Parent Posts

How will your parenting role change?

By Lucy Ewing

The ever-shifting nature of the parent’s role is never more obvious than when a son or daughter enters college. We don’t reinvent ourselves overnight, and the process isn’t always smooth, but usually the new dynamic is mutually positive.

Like this? Get timely and helpful tips in your inbox each week!
High School Parent | College Parent

Our students appreciate the chance to be independent; we learn to take the back seat and admire the transformation. Both parents and students find that relationships can become stronger during the college years.

You might notice the change playing out during the weekly telephone or Skype chat (initiated by the student — remember, we’re striving to provide more space). Parents begin to receive more than they give.

“Instead of leading him, I let my son take the CEO role while I’m more like a member of the board of directors,” one parent said. “I gradually moved away from being a caretaker with lots of advice to being a listener,” another agreed.

In high school, our students may have felt as if most of their interactions with us were characterized by power struggles and interrogations. Now, as we invite them to direct the dialogue, that perception disappears. “I confided in my mother much more once I started college,” one student recalled. “It’s more like my parents and I are having a conversation than that they’re trying to steer me one way or the other,” another said, with appreciation.

story-icon-bar-convo-3“I confided in my mother much more once I started college,” one student recalled.

Situations will still arise where parents and students revert to earlier roles. When dealing with difficult roommates, unresponsive landlords, and serious breakups, students often seek out their parents’ expertise and intuition.

“Sometimes the roles can switch back in a period of stress, when you need your parent to still be the parent. It’s all about flexibility, with the student transitioning into adulthood and the parent being okay dealing with the swings,” a student observed.

Another student agreed: “I want my parents to be confident in my decision-making skills, and give me space for self discovery, but I still need them to be in-the-know in case of an emergency.”

It’s a balancing act…and also a matter of letting go. In college, my son and daughter learned they can do things for themselves that I probably was too involved with throughout their earlier years.

A friend, who is the parent of three college students, summed it up: “College is an incredibly maturing time for children and for parents. It’s time for parents to step back and not need to know everything that’s going on in their students’ lives. The kids need to be responsible for themselves…so down the road they can learn how to be responsible for others.”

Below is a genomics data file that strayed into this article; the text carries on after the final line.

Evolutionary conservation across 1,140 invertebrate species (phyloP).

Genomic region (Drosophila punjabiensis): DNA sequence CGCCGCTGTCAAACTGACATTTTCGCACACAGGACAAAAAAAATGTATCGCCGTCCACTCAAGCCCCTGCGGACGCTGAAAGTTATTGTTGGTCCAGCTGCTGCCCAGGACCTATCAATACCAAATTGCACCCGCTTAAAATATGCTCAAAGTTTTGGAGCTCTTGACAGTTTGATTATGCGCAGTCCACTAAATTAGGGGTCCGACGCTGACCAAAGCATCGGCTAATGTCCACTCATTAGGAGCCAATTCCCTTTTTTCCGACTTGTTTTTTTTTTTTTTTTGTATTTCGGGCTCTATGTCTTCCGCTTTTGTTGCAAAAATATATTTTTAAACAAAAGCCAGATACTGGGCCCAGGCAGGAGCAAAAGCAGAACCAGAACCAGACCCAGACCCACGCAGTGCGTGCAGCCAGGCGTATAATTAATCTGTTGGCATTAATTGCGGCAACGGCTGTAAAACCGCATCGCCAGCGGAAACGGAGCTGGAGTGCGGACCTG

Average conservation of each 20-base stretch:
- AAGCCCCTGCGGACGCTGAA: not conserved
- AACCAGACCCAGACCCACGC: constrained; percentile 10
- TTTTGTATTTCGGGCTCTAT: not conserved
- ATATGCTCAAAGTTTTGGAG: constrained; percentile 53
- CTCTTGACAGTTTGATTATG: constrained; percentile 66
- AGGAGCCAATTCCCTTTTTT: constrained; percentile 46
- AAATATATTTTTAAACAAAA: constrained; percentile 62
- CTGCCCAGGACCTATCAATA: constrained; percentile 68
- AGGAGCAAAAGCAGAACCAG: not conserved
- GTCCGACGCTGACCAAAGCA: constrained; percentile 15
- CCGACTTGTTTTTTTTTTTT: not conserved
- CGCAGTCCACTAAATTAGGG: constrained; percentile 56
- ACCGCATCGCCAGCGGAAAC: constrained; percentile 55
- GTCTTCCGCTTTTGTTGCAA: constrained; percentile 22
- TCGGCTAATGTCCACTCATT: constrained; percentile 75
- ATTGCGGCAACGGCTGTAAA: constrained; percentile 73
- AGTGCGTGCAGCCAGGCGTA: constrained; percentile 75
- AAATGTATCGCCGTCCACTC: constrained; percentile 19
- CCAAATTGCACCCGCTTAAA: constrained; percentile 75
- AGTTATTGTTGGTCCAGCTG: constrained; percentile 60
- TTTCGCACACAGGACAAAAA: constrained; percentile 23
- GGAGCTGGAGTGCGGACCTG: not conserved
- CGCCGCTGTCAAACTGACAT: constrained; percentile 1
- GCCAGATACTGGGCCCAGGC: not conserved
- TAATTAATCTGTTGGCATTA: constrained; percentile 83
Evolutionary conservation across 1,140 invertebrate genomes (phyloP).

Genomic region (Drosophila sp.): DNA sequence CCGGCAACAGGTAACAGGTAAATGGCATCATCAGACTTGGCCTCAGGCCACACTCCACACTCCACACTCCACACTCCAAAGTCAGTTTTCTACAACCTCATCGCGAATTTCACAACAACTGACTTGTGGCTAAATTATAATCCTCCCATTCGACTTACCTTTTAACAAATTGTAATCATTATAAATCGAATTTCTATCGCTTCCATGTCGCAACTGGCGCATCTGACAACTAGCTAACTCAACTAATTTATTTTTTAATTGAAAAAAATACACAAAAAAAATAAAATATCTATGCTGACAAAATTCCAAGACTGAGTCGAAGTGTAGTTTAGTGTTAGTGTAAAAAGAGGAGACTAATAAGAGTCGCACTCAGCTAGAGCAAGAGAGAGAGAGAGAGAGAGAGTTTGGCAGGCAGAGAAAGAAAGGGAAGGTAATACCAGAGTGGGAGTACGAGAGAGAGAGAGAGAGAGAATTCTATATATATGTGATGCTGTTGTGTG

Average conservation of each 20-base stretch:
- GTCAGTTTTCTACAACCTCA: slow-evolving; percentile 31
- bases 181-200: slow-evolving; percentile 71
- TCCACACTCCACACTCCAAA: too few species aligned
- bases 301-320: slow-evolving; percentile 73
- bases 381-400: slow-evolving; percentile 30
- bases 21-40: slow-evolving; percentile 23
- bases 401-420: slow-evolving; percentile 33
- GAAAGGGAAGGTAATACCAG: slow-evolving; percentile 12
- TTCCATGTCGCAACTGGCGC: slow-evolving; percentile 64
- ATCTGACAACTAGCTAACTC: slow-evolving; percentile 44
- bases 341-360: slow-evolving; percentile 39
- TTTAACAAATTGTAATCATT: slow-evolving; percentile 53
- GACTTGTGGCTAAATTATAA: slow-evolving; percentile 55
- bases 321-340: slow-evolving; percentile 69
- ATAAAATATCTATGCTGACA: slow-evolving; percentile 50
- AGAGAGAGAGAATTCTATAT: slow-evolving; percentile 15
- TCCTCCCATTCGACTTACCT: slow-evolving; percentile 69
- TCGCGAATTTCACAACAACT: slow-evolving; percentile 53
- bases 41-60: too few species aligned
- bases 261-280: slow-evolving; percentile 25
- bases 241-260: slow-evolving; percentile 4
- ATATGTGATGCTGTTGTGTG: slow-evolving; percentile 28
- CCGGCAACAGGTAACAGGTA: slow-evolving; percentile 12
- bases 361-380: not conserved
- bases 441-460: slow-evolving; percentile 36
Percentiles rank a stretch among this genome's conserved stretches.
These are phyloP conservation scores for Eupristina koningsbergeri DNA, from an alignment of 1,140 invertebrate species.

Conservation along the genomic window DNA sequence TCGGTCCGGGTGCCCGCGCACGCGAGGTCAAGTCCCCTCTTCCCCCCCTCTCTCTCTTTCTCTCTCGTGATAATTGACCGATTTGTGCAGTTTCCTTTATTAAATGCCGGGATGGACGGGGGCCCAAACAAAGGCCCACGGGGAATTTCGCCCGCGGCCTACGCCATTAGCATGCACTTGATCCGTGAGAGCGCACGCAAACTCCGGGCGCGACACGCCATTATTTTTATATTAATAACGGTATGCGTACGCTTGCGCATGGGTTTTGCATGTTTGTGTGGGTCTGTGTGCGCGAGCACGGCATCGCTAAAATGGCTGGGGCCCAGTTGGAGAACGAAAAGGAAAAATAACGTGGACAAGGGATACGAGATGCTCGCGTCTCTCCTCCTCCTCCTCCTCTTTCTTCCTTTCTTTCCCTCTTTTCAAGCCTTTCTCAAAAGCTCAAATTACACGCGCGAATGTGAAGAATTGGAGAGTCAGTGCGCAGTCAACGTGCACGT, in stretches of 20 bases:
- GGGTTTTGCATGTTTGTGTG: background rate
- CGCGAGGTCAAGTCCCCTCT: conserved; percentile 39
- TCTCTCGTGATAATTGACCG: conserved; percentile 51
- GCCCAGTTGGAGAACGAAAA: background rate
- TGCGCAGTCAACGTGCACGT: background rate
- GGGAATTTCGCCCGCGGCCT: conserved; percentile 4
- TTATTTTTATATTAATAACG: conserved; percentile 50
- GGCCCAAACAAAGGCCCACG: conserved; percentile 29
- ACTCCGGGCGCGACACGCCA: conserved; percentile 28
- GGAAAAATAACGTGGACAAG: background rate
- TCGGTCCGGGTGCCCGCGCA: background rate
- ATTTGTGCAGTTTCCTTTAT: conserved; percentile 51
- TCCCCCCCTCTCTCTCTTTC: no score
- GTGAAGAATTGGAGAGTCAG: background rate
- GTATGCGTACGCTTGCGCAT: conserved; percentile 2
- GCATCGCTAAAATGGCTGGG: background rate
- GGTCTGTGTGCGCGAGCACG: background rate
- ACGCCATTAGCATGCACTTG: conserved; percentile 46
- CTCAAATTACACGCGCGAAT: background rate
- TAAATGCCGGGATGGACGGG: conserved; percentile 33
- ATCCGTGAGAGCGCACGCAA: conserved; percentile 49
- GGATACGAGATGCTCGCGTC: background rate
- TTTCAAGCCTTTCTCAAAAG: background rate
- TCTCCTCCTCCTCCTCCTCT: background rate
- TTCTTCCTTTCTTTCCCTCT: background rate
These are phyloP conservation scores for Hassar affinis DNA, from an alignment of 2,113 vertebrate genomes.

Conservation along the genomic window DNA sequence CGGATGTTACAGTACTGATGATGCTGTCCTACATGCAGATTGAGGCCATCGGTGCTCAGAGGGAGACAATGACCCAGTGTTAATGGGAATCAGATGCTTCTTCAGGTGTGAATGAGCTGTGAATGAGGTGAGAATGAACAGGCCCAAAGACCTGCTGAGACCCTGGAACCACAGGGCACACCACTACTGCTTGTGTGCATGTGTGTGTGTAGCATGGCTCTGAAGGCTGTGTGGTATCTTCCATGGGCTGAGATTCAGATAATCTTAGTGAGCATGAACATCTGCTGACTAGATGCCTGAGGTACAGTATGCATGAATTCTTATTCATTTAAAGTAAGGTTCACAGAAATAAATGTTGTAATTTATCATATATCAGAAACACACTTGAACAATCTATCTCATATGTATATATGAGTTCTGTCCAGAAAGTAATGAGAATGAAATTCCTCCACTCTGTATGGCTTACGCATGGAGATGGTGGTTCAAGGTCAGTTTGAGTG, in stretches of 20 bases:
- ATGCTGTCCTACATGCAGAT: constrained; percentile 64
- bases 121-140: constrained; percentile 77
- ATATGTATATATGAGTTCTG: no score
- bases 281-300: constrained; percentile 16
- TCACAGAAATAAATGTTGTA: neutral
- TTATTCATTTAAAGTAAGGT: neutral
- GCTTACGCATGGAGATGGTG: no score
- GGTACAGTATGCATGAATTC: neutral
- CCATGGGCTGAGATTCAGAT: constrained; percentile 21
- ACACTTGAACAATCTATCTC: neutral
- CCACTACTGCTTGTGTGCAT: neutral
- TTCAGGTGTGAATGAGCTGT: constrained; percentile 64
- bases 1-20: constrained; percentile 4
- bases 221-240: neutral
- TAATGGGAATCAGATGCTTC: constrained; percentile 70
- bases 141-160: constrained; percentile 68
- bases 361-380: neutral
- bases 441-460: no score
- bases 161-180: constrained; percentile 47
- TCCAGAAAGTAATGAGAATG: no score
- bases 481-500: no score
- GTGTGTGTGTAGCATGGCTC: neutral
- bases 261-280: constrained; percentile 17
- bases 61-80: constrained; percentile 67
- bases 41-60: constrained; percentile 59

Did you enjoy reading this article? Sign up for UniversityParent’s weekly eNewsletter and purchase the Guide to Supporting Your Student’s Freshman Year for additional tips, insight, and to help your college student succeed. You may also add to the discussion and get feedback from fellow college parents by joining our Community Forum and College Parents’ Facebook group.

School Information

Housing, hotels,
important dates, and more.

Recent Articles
RSS What’s Trending
First Job Search Tips

Log In

or

Log In to Favorite articles and Post listings

Enter College Name to See Local Results

Log In

Contact Us

Forgot your password?

Your new password has been sent to your email!

Logout Successful!

Find Your School

You just missed it! This listing has been filled.

Post your own housing listing on Uloop and have students reach out to you!

Upload An Image

Please select an image to upload
Note: must be in .png, .gif or .jpg format
OR
Provide URL where image can be downloaded
Note: must be in .png, .gif or .jpg format
Please enter First Name Please enter Last Name Please enter Phone
Please enter Email
Please enter Message

By clicking this button,
you agree to the terms of use

Please enter Email

By clicking "Create Alert" I agree to the Uloop Terms of Use.

Image not available.

Success, your registration has been submitted

An email has been sent to you with a link to verify your registration
Image not available.
By clicking Get Started or Sign In you agree to our Privacy Policy and Terms of Service

Get our newsletter

Email Submitted

Weekly Tips to Help Your Student Succeed